Mitchell asks for review of denied workers' comp claim, BND.com, March 24, 2011

Illinois ex-trooper denied workers' comp in deadly crash, STL Today, February 18, 2011


Related Web Resources:
Illinois State Police

Illinois Workers' Compensation Commission


More Blog Posts:

State Arbitrator Tried to Keep Illinois Workers’ Compensation Hearings of Trooper Who Caused Deadly Car Crash that Killed the Uhl Sisters a Secret, Chicago Workers' Compensation Lawyer Blog, February 10, 2011
Ex-State Trooper Convicted of Motor Vehicle Deaths of Uhl Sisters Seeks Illinois Workers’ Compensation Benefits for His Injuries from the Crash, Chicago Workers' Compensation Lawyer Blog, September 22, 2011

llinois Court of Claims Awards $8M to Family of Uhl Sisters Killed in 2007 Car Crash Caused by State Trooper Accused of Speeding, Texting, and Cell Phone Driving, Chicago Car Accident Attorney Blog, January 20, 2011

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March 17, 2011

House Votes to Audit State Employees' Illinois Workers’ Compensation Claims

In a 110-0 Vote, the Illinois House voted for a resolution to audit the Illinois Workers' Compensation program as it applies to state workers. The resolution is H.R. 131.

The audit it seeks would include a look at:
• Claims submitted by state workers over the last four years.
• The current settlement contract process.
• Control policies and fraud identification procedures.
• Conflict of interest policies.

According to a probe by the News Democrat, there are signs that certain arbitrators and state prison employees may have abused the current workers' compensation system.

Chicago Workers' Compensation
Our Chicago workers’ compensation law firm believes that it is important that injured employees receive the work injury benefits that they are owed. How else will injured workers and their families be able to afford the costs of medical bills, recovery expenses, and the time off work needed to recover? An injured worker cannot sue an employer for Chicago personal injury when the injury or illness is job-related.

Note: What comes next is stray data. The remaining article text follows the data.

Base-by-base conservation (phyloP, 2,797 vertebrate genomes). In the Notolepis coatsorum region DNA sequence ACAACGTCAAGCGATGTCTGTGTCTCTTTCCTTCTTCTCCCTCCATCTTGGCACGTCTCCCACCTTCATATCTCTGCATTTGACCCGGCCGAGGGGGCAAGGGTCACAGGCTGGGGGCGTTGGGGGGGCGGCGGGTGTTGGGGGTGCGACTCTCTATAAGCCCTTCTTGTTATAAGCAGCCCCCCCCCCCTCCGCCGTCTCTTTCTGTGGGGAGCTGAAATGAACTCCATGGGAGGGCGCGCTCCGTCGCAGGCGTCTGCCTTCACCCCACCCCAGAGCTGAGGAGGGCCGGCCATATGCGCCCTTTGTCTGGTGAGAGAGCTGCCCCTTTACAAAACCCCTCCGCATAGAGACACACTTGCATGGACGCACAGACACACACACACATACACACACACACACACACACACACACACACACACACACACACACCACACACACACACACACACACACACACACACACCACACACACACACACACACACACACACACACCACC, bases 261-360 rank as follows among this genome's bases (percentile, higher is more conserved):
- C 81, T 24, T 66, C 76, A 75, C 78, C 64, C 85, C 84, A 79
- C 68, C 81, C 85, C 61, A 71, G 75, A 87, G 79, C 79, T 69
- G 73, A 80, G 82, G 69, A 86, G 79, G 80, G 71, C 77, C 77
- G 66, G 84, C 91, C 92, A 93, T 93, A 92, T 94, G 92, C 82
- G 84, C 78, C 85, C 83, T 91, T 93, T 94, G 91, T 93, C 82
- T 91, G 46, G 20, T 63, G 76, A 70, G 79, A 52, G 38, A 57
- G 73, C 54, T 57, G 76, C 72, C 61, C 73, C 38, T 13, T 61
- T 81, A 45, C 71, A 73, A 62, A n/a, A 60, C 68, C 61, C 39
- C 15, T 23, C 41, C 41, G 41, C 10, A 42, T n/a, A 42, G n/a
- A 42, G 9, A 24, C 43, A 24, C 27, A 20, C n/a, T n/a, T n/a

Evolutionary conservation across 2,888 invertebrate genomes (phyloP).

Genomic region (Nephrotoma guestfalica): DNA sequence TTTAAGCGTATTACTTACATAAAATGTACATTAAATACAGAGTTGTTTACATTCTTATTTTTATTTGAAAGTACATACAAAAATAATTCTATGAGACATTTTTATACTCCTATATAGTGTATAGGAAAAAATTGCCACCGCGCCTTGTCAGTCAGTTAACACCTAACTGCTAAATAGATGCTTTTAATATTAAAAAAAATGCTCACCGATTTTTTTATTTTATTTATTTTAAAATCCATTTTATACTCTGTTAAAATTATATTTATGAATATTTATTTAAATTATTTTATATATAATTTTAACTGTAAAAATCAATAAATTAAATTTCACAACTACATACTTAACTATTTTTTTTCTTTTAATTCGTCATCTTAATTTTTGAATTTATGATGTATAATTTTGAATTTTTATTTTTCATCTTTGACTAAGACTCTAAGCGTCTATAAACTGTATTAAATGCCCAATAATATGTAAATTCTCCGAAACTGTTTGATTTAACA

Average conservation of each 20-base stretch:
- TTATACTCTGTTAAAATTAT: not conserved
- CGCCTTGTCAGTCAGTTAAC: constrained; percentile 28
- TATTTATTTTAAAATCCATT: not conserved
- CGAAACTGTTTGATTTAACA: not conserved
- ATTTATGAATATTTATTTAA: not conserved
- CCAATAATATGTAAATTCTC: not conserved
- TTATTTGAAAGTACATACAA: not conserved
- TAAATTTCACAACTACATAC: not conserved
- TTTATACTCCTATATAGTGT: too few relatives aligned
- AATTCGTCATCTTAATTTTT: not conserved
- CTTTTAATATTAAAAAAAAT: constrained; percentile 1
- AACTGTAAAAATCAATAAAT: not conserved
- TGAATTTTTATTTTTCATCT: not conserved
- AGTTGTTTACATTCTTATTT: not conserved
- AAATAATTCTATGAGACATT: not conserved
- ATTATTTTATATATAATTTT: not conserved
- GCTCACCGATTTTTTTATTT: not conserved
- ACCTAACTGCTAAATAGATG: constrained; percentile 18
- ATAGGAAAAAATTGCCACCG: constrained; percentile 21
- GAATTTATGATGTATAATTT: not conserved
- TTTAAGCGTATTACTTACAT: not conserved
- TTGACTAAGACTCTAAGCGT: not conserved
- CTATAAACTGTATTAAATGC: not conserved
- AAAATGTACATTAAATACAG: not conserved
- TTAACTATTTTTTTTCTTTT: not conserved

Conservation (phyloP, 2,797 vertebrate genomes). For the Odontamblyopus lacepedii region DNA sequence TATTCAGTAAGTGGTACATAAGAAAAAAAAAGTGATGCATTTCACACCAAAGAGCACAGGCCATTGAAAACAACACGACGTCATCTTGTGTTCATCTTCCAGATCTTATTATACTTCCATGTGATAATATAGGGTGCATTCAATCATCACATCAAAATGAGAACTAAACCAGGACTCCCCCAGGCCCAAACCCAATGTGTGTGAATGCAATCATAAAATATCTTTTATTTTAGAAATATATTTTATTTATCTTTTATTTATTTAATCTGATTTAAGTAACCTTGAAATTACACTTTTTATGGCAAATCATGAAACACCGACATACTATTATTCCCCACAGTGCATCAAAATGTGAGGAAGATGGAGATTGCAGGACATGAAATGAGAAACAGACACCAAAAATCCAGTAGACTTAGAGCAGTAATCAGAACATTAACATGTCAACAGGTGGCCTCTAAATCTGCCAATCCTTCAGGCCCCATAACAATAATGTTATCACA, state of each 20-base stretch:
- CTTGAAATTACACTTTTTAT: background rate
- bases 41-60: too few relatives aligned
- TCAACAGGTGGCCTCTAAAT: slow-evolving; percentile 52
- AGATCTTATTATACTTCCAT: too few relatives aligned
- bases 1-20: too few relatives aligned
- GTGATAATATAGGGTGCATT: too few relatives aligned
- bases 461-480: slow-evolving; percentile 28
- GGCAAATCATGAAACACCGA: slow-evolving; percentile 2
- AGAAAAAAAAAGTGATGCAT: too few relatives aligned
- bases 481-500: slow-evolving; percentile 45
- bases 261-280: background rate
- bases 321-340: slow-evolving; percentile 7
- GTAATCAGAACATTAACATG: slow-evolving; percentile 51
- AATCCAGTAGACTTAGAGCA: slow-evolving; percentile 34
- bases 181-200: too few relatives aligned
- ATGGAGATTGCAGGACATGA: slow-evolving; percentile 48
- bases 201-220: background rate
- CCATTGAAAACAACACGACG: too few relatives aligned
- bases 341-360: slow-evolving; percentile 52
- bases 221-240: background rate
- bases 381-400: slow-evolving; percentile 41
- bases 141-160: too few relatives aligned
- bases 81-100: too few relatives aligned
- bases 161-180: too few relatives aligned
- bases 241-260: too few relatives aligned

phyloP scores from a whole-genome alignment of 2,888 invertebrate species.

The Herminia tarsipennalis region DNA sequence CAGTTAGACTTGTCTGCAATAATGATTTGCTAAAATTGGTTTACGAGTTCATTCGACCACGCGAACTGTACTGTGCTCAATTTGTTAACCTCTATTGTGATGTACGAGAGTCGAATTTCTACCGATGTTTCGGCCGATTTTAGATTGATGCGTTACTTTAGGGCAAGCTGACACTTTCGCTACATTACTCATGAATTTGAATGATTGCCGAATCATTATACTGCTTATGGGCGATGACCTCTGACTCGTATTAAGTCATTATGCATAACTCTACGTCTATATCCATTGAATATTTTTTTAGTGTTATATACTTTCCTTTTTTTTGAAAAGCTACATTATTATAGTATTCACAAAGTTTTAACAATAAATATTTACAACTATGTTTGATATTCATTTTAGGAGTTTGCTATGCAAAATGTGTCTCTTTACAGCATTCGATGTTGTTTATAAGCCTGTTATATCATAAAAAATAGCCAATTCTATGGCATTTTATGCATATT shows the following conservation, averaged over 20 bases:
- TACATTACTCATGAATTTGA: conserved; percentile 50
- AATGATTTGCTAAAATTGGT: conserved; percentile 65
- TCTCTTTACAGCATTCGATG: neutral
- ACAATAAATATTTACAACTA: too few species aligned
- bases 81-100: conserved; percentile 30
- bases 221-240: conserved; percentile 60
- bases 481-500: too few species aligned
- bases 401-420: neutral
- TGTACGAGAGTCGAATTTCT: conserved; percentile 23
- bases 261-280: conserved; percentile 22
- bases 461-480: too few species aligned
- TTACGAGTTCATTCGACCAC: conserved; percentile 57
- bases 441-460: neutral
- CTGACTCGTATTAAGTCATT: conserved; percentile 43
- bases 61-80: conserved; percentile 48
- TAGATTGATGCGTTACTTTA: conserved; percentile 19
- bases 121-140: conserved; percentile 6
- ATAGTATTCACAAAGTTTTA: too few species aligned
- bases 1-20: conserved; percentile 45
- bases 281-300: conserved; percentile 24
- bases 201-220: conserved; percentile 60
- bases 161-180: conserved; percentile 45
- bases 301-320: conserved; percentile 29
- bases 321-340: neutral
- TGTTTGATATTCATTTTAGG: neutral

Of course, we don’t condone abuse of the system. We do, however, believe it is important to make sure that our clients’ rights to receive Illinois workers’ compensation are upheld. It can be very frustrating to have one's valid claim delayed or denied.

The Law Offices of Steven J. Malman & Associates, PC represents government employees, construction workers, office workers, nurses, factory workers, industrial workers, actors, drivers, engineers, teachers, mechanics, maintenance workers, and others injured on the job. We are committed to making sure that our clients receive everything that they are owed under Illinois law.

House OKs call to audit workers' comp claims: 'We need to know what the facts are', BND, March 11, 2011

Related Web Resources:
Illinois Workers' Compensation Act (PDF)

Workers' Compensation, Nolo


More Blog Posts:
Over $1.5M in Illinois Workers’ Compensation Paid to Correctional Guards for Repetitive Strain Injuries, Chicago Workers' Compensation Law, December 15, 2010

Ex-State Trooper Convicted of Motor Vehicle Deaths of Uhl Sisters Seeks Illinois Workers’ Compensation Benefits for His Injuries from the Crash, Chicago Workers' Compensation Law, September 22, 2010

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March 11, 2011

Low-Wage Workers in Chicago Face Safety Hazards on the Job, Says Survey

Arise Chicago says that many low-wage workers in the area are not given the proper training and equipment to do their jobs. This results in unhealthy work environments and preventable work injuries—a finding that greatly disturbs our Chicago workers’ compensation law firm.

Per a survey of 200 workers, conducted by the non-profit advocate for low-wage employees:

• Over 20% of low-wage workers have gotten sick or were hurt on the job.
• Over 20% had been exposed to work hazards
• Nearly 1/3rd were never properly trained
• More than 50% were unfamiliar with the Occupational Safety and Health Administration